Just because someone with children checks into a hotel does not mean the hotel retains an inherent responsibility to monitor those youth. However, when a hotel accepts minors as guests, there is an expectation the owners and managers have considered foreseeable hazards and potential attractive nuisances that might cause injury to children. Further, there is an expectation that those dangers will be promptly addressed or warnings will be issued.
Unfortunately, this does not always happen.
Florida welcomes millions of tourists every year, and a large portion of those are families with children. While it’s true that, just like any other time, parents have a duty to supervise their children, when a child suffers serious injury due to encountering a hazardous condition at a hotel, there may be grounds for a negligence lawsuit rooted in the legal theory of premises liability.
Premises liability law in Florida generally holds that property owners have a duty of care to guests and they must keep their property in reasonably safe condition and address dangers within a reasonable amount of time. While some premises liability claims can be defeated by defendant arguing the danger was open and obvious, courts recognize children, due to immaturity and impulsiveness, do not act with the same degree of self preservation as adults. Therefore, potential dangers facing them require careful consideration by hotel owners and management.
That does not mean challenges presented by these claims are easy to overcome.
In this case, two parents and their three children, 6-year-old twins and a 5-year-old boy, were at a hotel to celebrate the twins’ birthday. Parents requested a first-story room, but when none were available upon arrival, they accepted one on the second story. At one point, mother opened the window to hear the sound of the ocean. The children were coloring and eating grapes in the main living area while parents busied themselves preparing dinner.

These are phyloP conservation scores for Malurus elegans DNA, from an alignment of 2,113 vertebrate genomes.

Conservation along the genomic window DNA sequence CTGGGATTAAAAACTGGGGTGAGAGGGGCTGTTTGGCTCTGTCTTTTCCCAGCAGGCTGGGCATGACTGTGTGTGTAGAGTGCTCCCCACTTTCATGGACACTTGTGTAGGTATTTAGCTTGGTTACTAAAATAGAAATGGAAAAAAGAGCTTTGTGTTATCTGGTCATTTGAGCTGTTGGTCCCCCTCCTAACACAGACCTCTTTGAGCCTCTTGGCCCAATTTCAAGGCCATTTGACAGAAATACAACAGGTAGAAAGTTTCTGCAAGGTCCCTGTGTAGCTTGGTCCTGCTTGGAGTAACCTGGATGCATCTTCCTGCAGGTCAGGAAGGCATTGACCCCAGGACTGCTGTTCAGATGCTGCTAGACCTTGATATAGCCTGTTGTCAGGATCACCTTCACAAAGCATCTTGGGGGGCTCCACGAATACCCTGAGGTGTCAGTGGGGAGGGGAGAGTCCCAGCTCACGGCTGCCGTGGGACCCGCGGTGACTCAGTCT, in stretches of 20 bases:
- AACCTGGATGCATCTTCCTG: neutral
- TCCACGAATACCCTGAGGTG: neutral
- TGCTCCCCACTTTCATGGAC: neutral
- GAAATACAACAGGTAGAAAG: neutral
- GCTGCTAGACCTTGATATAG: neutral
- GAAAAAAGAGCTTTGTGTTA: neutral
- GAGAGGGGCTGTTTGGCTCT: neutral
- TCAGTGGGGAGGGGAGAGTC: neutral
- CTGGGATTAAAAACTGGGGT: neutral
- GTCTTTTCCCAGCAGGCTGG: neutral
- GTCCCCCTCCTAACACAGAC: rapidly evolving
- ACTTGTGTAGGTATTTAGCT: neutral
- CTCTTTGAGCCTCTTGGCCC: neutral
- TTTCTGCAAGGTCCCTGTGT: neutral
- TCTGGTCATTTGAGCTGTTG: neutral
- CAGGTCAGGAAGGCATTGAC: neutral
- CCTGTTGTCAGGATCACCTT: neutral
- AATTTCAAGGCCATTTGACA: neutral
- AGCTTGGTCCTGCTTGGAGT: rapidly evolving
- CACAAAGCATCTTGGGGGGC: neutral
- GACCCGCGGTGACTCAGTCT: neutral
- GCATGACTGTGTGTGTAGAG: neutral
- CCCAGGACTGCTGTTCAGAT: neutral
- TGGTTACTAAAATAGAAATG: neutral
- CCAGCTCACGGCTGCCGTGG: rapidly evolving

As they did so, they realized it had gotten quiet. The 5-year-old had gone missing. As it turned out, he hoisted himself up onto the window ledge, the screen popped out and he fell out onto the concrete below, sustaining serious head and brain injuries.
Parents filed a lawsuit against the hotel owners, alleging negligence and dangerous condition of property.
Defendants successfully argued for summary judgment on grounds it had no duty to install fall prevention devices on the windows and the boy’s injuries were in fact due to parent’s negligent supervision, rather than its lack of bars on the window. The fall, the court ruled, was not foreseeable.
Appellate court reversed. First, there was testimony from the hotel maintenance supervisor that there was a problem with people leaning on the windows, causing numerous screens to pop out of place. He initiated the placement of barriers on several windows in the hotel, but those barriers were not on the window out of which this child fell. While the parents’ alleged lack of supervision may be a point of contention at trial, it did not lift the duty of care defendant held to keep the property in reasonably safe condition for child guests.
Thus, the case was remanded to trial for further proceedings.
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Lawrence v. La Jolla Beach & Tennis Club , Oct. 31, 2014, Court of Appeal, Fourth Appellate District, Division One
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Public Entity Liability for Inadequate Emergency Response, Oct. 6, 2014, Naples Injury Lawyer Blog